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Changing rural-urban relations: A new context for river basin resources management. A synopsis


Land productivity is largely dependent on water availability.

Water resources in a basin are basically fixed, and tend to be relatively more scarce than land resources. They are determined by climatic conditions. From what is potentially available, a fraction is made accessible for various uses through technical means and societal arrangements.

The amounts of surface and groundwater being supplied for irrigation (biomass production), industry, urban and household use have increased three times faster than population growth during this century. Still, there are significant development problems in large parts of the world, primarily in Third World countries, due to water shortage, and also because of poor water quality.

Changes in land use may have significant effects on infiltration rates through the soil surface, on the water retention capacity of soils, on sub-surface transmissivity, and thus on the production efficiency of rainfall. This illustrates a man-made water shortage through poor land management.

Further increases in withdrawals of water are becoming progressively more expensive, unsound on environmental and energy grounds, and politically problematic. Competition for whatever amounts of water are made accessible will be more pronounced in coming years, and a new power structure is likely to emerge, as discussed below.

The necessary option is simply "to produce more out of less", that is to produce more food, biomass and other goods with a decreasing amount of water on a per caput basis. Yields from irrigated and from rainfed lands must improve.

Jan Lundqvist, Department of Water and Environmental Studies, Linköping University, Sweden


Some 75 % of all water withdrawn is for irrigation, although rainfed agriculture accounts for about 80% of the world's cropped area. Overall system efficiency in large projects in Asia is estimated at about 30%; conveyance efficiency about 65%, distribution efficiency some 75% and field application efficiency about 60%.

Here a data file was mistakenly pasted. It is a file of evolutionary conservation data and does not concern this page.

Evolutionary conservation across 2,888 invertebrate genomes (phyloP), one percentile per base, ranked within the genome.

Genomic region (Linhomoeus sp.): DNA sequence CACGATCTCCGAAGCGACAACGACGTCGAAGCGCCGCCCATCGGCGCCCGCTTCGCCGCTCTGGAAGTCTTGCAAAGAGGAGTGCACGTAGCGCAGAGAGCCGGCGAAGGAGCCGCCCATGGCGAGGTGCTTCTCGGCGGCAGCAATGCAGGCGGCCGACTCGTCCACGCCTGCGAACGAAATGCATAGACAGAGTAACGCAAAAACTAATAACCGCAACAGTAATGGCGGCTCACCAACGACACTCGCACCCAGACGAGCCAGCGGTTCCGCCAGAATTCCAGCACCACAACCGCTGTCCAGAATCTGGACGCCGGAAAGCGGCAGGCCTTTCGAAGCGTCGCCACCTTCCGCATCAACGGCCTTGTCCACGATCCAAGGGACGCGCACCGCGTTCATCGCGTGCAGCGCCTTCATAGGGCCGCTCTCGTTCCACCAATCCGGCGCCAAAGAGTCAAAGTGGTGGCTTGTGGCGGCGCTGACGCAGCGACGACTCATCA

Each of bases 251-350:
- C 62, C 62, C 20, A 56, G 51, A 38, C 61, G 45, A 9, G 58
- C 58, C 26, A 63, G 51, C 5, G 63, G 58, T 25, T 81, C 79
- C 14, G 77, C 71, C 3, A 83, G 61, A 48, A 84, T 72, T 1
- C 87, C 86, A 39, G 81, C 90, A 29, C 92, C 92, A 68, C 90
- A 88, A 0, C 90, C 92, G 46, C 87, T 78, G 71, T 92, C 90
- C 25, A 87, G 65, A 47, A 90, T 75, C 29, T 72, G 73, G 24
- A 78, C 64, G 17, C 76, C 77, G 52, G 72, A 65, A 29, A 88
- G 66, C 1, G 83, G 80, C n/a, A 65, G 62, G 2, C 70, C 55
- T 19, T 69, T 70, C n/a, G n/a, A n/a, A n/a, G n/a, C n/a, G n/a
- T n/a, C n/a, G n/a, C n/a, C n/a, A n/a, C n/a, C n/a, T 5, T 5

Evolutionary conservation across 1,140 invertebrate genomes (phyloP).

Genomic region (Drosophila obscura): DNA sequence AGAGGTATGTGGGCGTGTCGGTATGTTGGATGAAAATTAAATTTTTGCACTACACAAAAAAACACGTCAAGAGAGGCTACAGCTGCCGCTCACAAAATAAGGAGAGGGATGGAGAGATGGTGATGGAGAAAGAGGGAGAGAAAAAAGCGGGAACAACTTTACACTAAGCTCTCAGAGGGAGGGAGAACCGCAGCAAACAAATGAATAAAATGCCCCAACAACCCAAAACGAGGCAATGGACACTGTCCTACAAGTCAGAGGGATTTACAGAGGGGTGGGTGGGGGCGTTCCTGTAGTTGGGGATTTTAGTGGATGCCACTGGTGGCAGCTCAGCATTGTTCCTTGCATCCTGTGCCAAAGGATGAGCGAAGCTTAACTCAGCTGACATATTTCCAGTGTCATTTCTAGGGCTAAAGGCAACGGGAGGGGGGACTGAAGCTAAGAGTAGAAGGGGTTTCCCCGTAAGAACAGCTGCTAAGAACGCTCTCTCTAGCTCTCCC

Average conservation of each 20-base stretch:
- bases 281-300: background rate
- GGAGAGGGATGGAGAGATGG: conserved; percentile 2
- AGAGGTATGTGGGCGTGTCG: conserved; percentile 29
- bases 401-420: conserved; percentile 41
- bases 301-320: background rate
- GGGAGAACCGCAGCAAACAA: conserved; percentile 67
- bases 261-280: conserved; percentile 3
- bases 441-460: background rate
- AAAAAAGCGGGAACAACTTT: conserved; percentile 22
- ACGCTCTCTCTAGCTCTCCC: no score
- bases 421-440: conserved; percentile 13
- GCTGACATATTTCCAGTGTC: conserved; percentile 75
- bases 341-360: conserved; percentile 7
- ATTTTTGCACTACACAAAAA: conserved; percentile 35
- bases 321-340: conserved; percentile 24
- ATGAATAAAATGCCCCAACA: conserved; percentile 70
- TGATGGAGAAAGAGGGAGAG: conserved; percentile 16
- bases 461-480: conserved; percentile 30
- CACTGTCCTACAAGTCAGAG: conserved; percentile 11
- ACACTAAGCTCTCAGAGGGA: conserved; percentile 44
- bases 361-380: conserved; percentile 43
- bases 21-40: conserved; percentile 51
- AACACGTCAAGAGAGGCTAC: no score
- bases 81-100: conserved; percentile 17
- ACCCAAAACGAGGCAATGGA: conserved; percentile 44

The cost of supplying irrigation water is far in excess of the fees paid by farmers, and the economic and other costs of food production in water-scarce regions may be significantly higher than current world market prices.

Apart from considerations of low efficiency, high cost, environmental damage, etc. the consumptive use of water will preclude alternative uses of the scarce water resources.


Most of the increase in population in Third World countries will migrate to cities and urban centres. Urban population in Africa, Asia and Latin America will increase by about 2000 million between 1990 and 2020. Between 2000 and 2025, it is estimated that almost the entire population growth will be in urban areas. From being a minority of national populations, the urban population will make up about half, or even more than half of the total, soon after the turn of the century.

A new power structure will then emerge, where rural development, including irrigation which used to have a high priority in overall national development thinking will be scrutinized. Urban culture will bring about changes in preferences for food items, and so affect crop selections and land and water use.

Water supply in urban areas is generally inadequate. Sources in the vicinity of cities are heavily exploited and polluted.

A main option for augmenting supplies in cities is to draw water from rural areas and to aquire water which was previously alloted exclusively to rural development. A large number of schemes are currently being implemented in many countries, where water is being re-allocated from intended rural use to urban uses.


Three main tasks can be identified:

• Minimize unproductive water losses, such as evaporation; improve overall efficiency through appropriate land/water/nutrient/vegetation interaction.

• Optimize productivity per unit of water, in a basin context, with actions such as the revision of cropping patterns.

• Review and revise allocation criteria for water. Take political decisions about the appropriate degree of food self-sufficiency, and which needs and demands should be given priority over which others.


A "command and control" principle does not work. Projects must be based on the principles of social acceptability and capability, which FAO and others have been stressing.

Perceptional and, indeed, ethical aspects vis-a-vis land and water and their integrated management are significant and will dictate the relative success of projects and of the technical approaches used.

It is time to depart from the notion of water as something that is free to obtain and to pollute. Water must be perceived as a finite, vulnerable and non-substitutable resource, for which there is growing demand and need. Water is comparatively more scarce than land, but it is treated as being more abundant. In areas where water is the scarcer resource, it must be seen as an "economic good" and its most worthwhile use must be the goal. This is the most realistic policy option.

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